I have had a tough day – mourning over the state of the Church in Scotland – for several reasons – from the apostasy and bitterness of the Rev Johnstone Mackay on BBC Radio Scotland this morning, to the unrealism, arrogance and apathy of much of what I came across today….it breaks your heart. And the death of Billy Graham has affected me more than I thought it would. I long to see renewal and revival.
15 years ago I wrote my first book – Awakening – the life and ministry of Robert Murray McCheyne. I reproduce ch.19 below (you can have that for free but you can get the book from Christian Focus Publications, St Peters, or Amazon – if you buy it from St Peters all the proceeds go towards our renewed building). Reading it through again it struck me how the predictions contained within it have turned out to be right. Its also interesting to see how some of the figures have changed. I add the up to date ones after the 5 year old ones!
Ch. 19 – What’s gone wrong?
“If the Church is to fall under the iron foot of despotism, God grant that it may fall reformed and purified; pure in its doctrine, government, discipline and worship; scriptural in its spirit; missionary in its aim, and holy in its practice; a truly golden candlestick; a pleasant vine.”
The fruit of McCheyne’s ministry and radical reformation of St Peters continued long after his death. In 1855 the congregation had grown to the extent that they started a mission church two hundred yards up the Perth Road at the top of Taylors Lane. This work prospered and in 1870 McCheyne Memorial Church was opened by the well known Baptist preacher, C H Spurgeon. Yet move forward to the present day and this church has now closed and been sold to a Muslim businessman.
Furthermore the same fate almost befell St Peters itself. What caused such a state of events? How could a Church which had prospered so well and had such a radical and long-lasting impact on the city of Dundee get to a stage where it had almost disappeared? What about Scotland as a whole?
At the time of McCheyne’s death the outlook for the gospel in Scotland looked good. Indeed there was a time of considerable prosperity for the next 25 years. After the Disruption hundreds of churches were built, overseas missions flourished and evangelicals ran Scotland’s cities. But today there remains very little of that. What went wrong?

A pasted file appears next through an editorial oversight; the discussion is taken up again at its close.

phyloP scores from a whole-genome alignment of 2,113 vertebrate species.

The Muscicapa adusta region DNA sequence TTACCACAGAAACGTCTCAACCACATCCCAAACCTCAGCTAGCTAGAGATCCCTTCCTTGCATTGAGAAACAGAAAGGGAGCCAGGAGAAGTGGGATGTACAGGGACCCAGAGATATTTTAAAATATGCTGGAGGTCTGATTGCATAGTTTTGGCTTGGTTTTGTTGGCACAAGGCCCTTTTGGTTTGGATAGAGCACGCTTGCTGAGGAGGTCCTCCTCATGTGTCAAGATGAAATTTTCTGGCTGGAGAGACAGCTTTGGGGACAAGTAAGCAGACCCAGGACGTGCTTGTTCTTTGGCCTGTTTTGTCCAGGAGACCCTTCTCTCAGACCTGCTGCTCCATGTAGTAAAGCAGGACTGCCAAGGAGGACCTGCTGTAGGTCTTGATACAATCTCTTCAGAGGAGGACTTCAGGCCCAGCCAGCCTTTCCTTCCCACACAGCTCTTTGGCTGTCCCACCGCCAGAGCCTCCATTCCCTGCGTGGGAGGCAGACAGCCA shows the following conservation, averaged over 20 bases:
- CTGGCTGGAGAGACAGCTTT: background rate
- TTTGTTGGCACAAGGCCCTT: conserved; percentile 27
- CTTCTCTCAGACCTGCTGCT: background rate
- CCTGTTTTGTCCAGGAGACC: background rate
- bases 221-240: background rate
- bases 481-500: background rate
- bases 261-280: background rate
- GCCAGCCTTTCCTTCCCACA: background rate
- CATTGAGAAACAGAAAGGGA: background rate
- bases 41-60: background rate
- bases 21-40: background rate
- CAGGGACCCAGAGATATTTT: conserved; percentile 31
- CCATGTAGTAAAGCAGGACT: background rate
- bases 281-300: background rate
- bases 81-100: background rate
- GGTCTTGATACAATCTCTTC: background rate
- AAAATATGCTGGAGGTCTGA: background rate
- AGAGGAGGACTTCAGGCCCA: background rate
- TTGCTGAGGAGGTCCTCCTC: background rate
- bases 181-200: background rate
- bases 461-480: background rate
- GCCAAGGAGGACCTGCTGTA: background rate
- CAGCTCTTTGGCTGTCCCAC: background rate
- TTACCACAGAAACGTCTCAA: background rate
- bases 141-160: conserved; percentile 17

We need to recognize the wider changes within church and society. In 1780 Scotland was a reformed Calvinist country with a national church and a covenanted people, a people of the Book. At least that was the outward situation where the State was in alliance with the Reformed Church. The rapid urbanization of the early 19th century and the impact of the French Revolution meant that all this changed. However it seems as though rather than this urbanization leading to secularization it, in fact it led to an evangelical revival.
By the 1820’s 30% of the people were Presbyterian dissenters and of those who were not a considerable proportion, were caught up in the evangelical revival within the Established Church. The concept of the Godly Commonwealth, or the Covenanted nation, was largely gone – but for a period of almost a century after McCheyne’s death, the church continued to enjoy great prosperity – at least numerically.
In 1900 the two largest Presbyterian denominations outside the Church of Scotland, the United Presbyterians and the Free Church, merged to form the United Free Church, with a Free Church group staying out. St Peter’s became part of this new denomination. In 1927 the United Free Church rejoined the Church of Scotland (again with a small group staying out). St Peters thus returned to the Church of Scotland.Both congregations, McCheyne Memorial and St Peters declined over the 20th century – so much so that in 1980 they were linked and the building was eventually sold to the Free Church of Scotland in 1988.